cannibal, canyon, coyote, desperado, embargo, enchilada, guitar,
marijuana, mesa, mosquito, mustang, ranch, taco, tornado, tortilla,


alto, arsenal, balcony, broccoli, cameo, casino, cupola, duo, fresco,
fugue, gazette (via French), ghetto, gondola, grotto, macaroni,
madrigal, motto, piano, opera, pantaloons, prima donna, regatta,
sequin, soprano, opera, stanza, stucco, studio, tempo, torso,
umbrella, viola, violin,

More recent words from Italian American immigrants:
cappuccino, espresso, linguini, mafioso, pasta,
pizza, ravioli, spaghetti, spumante, zabaglione, zucchini

Dutch, Flemish

Shipping, naval terms

avast, boom, bow, bowsprit, buoy, commodore, cruise, dock, freight,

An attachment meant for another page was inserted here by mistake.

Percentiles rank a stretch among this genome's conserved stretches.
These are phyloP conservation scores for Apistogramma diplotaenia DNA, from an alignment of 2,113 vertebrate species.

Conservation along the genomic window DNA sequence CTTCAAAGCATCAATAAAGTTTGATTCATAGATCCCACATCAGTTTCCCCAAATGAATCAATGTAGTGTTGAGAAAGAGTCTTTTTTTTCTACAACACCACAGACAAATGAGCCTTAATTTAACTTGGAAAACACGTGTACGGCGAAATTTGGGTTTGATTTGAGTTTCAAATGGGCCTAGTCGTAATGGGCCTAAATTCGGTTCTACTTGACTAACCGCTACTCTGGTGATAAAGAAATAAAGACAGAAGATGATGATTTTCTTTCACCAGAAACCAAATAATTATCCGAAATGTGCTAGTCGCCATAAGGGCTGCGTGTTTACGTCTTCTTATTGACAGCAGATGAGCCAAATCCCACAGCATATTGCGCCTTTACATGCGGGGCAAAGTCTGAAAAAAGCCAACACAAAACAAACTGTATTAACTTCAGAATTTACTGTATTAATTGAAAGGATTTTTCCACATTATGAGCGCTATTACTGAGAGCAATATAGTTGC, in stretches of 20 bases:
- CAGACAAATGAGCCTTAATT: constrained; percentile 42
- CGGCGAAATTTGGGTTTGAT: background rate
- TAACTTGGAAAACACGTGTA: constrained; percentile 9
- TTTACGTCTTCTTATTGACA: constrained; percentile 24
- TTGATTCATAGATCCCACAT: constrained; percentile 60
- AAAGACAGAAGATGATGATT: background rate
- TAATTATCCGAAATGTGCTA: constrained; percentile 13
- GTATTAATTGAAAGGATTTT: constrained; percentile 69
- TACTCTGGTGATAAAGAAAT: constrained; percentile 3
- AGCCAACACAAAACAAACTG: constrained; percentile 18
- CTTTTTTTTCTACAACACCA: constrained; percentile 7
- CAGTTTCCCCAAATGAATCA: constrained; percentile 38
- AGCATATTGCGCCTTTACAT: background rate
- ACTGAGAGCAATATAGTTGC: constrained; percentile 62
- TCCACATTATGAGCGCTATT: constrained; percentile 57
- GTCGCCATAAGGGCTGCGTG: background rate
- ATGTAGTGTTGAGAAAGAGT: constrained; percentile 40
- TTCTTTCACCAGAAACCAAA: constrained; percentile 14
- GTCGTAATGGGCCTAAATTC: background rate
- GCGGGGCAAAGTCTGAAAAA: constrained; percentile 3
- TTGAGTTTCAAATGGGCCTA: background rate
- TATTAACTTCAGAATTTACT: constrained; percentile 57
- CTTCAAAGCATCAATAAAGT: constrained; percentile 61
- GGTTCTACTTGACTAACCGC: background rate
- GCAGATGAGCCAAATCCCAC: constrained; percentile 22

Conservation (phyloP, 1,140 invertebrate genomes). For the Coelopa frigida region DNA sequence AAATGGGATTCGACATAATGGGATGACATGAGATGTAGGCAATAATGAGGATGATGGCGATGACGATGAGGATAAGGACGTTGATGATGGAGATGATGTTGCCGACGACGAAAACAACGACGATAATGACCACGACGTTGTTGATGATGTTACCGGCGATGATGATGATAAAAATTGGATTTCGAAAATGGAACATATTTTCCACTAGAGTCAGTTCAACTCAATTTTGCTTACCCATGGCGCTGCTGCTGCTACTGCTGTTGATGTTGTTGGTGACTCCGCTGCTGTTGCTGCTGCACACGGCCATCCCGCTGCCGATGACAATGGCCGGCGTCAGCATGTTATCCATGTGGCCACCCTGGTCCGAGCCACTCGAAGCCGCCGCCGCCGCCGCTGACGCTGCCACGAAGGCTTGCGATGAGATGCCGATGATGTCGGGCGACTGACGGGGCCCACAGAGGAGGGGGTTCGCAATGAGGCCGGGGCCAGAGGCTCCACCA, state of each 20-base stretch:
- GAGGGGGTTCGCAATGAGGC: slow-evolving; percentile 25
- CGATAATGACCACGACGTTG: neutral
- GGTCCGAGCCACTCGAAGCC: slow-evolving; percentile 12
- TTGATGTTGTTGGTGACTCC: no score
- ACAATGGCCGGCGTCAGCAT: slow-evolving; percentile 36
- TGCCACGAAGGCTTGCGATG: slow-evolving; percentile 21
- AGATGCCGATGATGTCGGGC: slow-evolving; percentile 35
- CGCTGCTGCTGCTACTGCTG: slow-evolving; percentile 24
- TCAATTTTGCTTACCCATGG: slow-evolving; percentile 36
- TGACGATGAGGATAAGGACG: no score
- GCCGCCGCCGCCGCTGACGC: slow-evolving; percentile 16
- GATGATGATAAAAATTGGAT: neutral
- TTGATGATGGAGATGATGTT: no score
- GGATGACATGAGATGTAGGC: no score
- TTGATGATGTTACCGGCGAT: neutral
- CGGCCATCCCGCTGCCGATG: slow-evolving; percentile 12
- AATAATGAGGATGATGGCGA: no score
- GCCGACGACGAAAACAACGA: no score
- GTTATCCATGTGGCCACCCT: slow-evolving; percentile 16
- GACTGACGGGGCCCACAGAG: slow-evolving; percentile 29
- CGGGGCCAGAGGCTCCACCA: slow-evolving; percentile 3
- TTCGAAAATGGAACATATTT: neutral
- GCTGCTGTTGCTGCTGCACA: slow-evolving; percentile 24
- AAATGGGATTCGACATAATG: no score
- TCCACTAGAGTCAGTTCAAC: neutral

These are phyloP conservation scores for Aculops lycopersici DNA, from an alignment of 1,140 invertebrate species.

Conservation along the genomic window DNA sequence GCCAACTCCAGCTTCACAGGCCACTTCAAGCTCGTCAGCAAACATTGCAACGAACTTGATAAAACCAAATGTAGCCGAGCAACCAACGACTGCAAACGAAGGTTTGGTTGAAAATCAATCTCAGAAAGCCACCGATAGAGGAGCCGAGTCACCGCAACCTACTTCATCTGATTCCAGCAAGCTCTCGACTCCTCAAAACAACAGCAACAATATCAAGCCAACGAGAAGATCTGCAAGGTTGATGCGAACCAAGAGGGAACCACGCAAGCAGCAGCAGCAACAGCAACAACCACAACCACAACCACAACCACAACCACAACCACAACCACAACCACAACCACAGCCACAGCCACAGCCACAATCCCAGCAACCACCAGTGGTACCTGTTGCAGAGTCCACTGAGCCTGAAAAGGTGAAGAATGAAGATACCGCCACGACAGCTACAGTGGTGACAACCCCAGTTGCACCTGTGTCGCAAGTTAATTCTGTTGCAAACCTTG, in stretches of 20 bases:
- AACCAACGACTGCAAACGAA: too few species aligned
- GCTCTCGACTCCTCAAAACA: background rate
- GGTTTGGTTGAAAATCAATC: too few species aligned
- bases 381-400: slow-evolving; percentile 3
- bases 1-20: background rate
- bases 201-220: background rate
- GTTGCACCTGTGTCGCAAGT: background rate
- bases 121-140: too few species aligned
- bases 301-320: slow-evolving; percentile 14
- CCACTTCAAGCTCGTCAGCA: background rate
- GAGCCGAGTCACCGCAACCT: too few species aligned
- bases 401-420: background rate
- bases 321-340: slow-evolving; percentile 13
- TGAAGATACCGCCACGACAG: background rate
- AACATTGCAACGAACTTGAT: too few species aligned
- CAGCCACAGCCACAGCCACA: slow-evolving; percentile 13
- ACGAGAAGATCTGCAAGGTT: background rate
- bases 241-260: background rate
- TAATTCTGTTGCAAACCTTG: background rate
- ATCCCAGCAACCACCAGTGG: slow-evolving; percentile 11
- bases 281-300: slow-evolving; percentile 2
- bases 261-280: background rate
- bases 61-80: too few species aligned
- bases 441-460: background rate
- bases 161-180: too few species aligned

keel, keelhaul, leak, pump, reef, scoop, scour, skipper, sloop,
smuggle, splice, tackle, yawl, yacht

Cloth industry

bale, cambric, duck (fabric), fuller's earth, mart, nap (of cloth),
selvage, spool, stripe

easel, etching, landscape, sketch

beleaguer, holster, freebooter, furlough, onslaught

Food and drink

booze, brandy(wine), coleslaw, cookie, cranberry, crullers, gin, hops,
stockfish, waffle

bugger (orig. French), crap, curl, dollar, scum, split (orig. nautical
term), uproar


bum, dunk, feldspar, quartz, hex, lager, knackwurst, liverwurst,
loafer, noodle, poodle, dachshund, pretzel, pinochle, pumpernickel,
sauerkraut, schnitzel, zwieback, (beer)stein, lederhosen, dirndl

20th century German loanwords:

blitzkrieg, zeppelin, strafe, U-boat, delicatessen, hamburger,
frankfurter, wiener, hausfrau, kindergarten, Oktoberfest, schuss,
wunderkind, bundt (cake), spritz (cookies), (apple) strudel

(most are 20th century borrowings)